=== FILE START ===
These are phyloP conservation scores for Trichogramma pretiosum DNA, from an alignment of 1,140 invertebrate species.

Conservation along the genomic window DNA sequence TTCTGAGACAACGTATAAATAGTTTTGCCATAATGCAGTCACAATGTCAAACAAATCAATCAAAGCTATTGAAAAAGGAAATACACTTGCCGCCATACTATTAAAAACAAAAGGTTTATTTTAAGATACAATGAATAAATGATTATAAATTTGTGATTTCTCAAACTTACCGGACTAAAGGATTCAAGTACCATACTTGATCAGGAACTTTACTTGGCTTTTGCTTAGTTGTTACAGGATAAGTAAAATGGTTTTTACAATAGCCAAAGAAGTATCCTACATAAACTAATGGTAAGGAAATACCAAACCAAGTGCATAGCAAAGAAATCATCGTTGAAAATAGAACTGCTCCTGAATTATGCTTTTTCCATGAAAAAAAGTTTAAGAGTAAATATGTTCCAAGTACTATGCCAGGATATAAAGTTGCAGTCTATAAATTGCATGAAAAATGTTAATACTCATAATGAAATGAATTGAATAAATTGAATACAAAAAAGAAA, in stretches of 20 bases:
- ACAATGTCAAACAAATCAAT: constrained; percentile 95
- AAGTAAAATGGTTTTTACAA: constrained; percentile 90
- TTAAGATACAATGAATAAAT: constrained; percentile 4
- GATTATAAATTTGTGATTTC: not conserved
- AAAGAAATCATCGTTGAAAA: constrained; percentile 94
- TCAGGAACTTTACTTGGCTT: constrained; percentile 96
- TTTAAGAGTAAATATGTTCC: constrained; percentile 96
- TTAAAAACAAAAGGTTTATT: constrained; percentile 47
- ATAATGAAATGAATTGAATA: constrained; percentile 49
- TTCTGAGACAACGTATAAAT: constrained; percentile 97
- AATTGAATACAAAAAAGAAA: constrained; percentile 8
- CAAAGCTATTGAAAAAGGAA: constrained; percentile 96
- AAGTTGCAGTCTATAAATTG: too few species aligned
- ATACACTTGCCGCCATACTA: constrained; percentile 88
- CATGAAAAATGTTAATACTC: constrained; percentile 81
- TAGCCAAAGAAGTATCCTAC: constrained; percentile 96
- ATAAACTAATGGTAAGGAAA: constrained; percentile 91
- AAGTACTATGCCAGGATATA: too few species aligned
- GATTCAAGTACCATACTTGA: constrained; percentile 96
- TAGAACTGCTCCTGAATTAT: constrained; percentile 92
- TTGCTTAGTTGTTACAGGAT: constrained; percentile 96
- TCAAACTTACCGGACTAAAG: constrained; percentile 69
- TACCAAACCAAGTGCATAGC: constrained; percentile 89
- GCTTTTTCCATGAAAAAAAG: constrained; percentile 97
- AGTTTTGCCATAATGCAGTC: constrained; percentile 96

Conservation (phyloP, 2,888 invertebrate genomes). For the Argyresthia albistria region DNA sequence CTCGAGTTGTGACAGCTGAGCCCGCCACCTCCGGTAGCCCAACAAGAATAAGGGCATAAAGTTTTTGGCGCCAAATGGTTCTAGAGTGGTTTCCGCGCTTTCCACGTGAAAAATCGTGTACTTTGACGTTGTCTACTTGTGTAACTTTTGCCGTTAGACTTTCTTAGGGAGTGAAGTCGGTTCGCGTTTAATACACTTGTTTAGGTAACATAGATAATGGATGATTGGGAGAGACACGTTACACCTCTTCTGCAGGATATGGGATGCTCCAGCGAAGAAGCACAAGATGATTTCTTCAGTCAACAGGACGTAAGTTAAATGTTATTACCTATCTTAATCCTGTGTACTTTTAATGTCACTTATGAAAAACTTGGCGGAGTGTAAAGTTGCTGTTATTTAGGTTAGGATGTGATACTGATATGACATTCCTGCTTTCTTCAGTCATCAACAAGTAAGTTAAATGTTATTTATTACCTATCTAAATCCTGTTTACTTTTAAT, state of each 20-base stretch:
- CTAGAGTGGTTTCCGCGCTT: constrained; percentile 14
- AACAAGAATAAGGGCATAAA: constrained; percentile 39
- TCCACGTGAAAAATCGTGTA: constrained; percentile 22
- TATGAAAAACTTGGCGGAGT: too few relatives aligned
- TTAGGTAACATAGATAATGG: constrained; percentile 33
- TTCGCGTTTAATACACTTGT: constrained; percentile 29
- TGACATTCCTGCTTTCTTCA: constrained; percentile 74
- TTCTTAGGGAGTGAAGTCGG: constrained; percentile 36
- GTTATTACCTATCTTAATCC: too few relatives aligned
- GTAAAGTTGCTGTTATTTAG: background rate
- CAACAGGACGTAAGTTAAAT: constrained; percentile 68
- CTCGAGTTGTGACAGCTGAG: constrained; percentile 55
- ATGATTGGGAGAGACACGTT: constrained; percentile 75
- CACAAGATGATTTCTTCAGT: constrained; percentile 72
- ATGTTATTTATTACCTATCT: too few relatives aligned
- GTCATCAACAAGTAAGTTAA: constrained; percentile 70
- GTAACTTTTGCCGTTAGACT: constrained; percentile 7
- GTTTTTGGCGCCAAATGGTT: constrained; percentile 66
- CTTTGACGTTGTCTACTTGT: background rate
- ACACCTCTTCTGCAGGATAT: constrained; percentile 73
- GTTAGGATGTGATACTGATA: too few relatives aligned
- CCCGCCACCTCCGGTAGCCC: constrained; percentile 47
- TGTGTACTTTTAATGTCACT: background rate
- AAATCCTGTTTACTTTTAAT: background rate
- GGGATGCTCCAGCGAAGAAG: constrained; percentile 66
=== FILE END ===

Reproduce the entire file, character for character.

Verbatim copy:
These are phyloP conservation scores for Trichogramma pretiosum DNA, from an alignment of 1,140 invertebrate species.

Conservation along the genomic window DNA sequence TTCTGAGACAACGTATAAATAGTTTTGCCATAATGCAGTCACAATGTCAAACAAATCAATCAAAGCTATTGAAAAAGGAAATACACTTGCCGCCATACTATTAAAAACAAAAGGTTTATTTTAAGATACAATGAATAAATGATTATAAATTTGTGATTTCTCAAACTTACCGGACTAAAGGATTCAAGTACCATACTTGATCAGGAACTTTACTTGGCTTTTGCTTAGTTGTTACAGGATAAGTAAAATGGTTTTTACAATAGCCAAAGAAGTATCCTACATAAACTAATGGTAAGGAAATACCAAACCAAGTGCATAGCAAAGAAATCATCGTTGAAAATAGAACTGCTCCTGAATTATGCTTTTTCCATGAAAAAAAGTTTAAGAGTAAATATGTTCCAAGTACTATGCCAGGATATAAAGTTGCAGTCTATAAATTGCATGAAAAATGTTAATACTCATAATGAAATGAATTGAATAAATTGAATACAAAAAAGAAA, in stretches of 20 bases:
- ACAATGTCAAACAAATCAAT: constrained; percentile 95
- AAGTAAAATGGTTTTTACAA: constrained; percentile 90
- TTAAGATACAATGAATAAAT: constrained; percentile 4
- GATTATAAATTTGTGATTTC: not conserved
- AAAGAAATCATCGTTGAAAA: constrained; percentile 94
- TCAGGAACTTTACTTGGCTT: constrained; percentile 96
- TTTAAGAGTAAATATGTTCC: constrained; percentile 96
- TTAAAAACAAAAGGTTTATT: constrained; percentile 47
- ATAATGAAATGAATTGAATA: constrained; percentile 49
- TTCTGAGACAACGTATAAAT: constrained; percentile 97
- AATTGAATACAAAAAAGAAA: constrained; percentile 8
- CAAAGCTATTGAAAAAGGAA: constrained; percentile 96
- AAGTTGCAGTCTATAAATTG: too few species aligned
- ATACACTTGCCGCCATACTA: constrained; percentile 88
- CATGAAAAATGTTAATACTC: constrained; percentile 81
- TAGCCAAAGAAGTATCCTAC: constrained; percentile 96
- ATAAACTAATGGTAAGGAAA: constrained; percentile 91
- AAGTACTATGCCAGGATATA: too few species aligned
- GATTCAAGTACCATACTTGA: constrained; percentile 96
- TAGAACTGCTCCTGAATTAT: constrained; percentile 92
- TTGCTTAGTTGTTACAGGAT: constrained; percentile 96
- TCAAACTTACCGGACTAAAG: constrained; percentile 69
- TACCAAACCAAGTGCATAGC: constrained; percentile 89
- GCTTTTTCCATGAAAAAAAG: constrained; percentile 97
- AGTTTTGCCATAATGCAGTC: constrained; percentile 96

Conservation (phyloP, 2,888 invertebrate genomes). For the Argyresthia albistria region DNA sequence CTCGAGTTGTGACAGCTGAGCCCGCCACCTCCGGTAGCCCAACAAGAATAAGGGCATAAAGTTTTTGGCGCCAAATGGTTCTAGAGTGGTTTCCGCGCTTTCCACGTGAAAAATCGTGTACTTTGACGTTGTCTACTTGTGTAACTTTTGCCGTTAGACTTTCTTAGGGAGTGAAGTCGGTTCGCGTTTAATACACTTGTTTAGGTAACATAGATAATGGATGATTGGGAGAGACACGTTACACCTCTTCTGCAGGATATGGGATGCTCCAGCGAAGAAGCACAAGATGATTTCTTCAGTCAACAGGACGTAAGTTAAATGTTATTACCTATCTTAATCCTGTGTACTTTTAATGTCACTTATGAAAAACTTGGCGGAGTGTAAAGTTGCTGTTATTTAGGTTAGGATGTGATACTGATATGACATTCCTGCTTTCTTCAGTCATCAACAAGTAAGTTAAATGTTATTTATTACCTATCTAAATCCTGTTTACTTTTAAT, state of each 20-base stretch:
- CTAGAGTGGTTTCCGCGCTT: constrained; percentile 14
- AACAAGAATAAGGGCATAAA: constrained; percentile 39
- TCCACGTGAAAAATCGTGTA: constrained; percentile 22
- TATGAAAAACTTGGCGGAGT: too few relatives aligned
- TTAGGTAACATAGATAATGG: constrained; percentile 33
- TTCGCGTTTAATACACTTGT: constrained; percentile 29
- TGACATTCCTGCTTTCTTCA: constrained; percentile 74
- TTCTTAGGGAGTGAAGTCGG: constrained; percentile 36
- GTTATTACCTATCTTAATCC: too few relatives aligned
- GTAAAGTTGCTGTTATTTAG: background rate
- CAACAGGACGTAAGTTAAAT: constrained; percentile 68
- CTCGAGTTGTGACAGCTGAG: constrained; percentile 55
- ATGATTGGGAGAGACACGTT: constrained; percentile 75
- CACAAGATGATTTCTTCAGT: constrained; percentile 72
- ATGTTATTTATTACCTATCT: too few relatives aligned
- GTCATCAACAAGTAAGTTAA: constrained; percentile 70
- GTAACTTTTGCCGTTAGACT: constrained; percentile 7
- GTTTTTGGCGCCAAATGGTT: constrained; percentile 66
- CTTTGACGTTGTCTACTTGT: background rate
- ACACCTCTTCTGCAGGATAT: constrained; percentile 73
- GTTAGGATGTGATACTGATA: too few relatives aligned
- CCCGCCACCTCCGGTAGCCC: constrained; percentile 47
- TGTGTACTTTTAATGTCACT: background rate
- AAATCCTGTTTACTTTTAAT: background rate
- GGGATGCTCCAGCGAAGAAG: constrained; percentile 66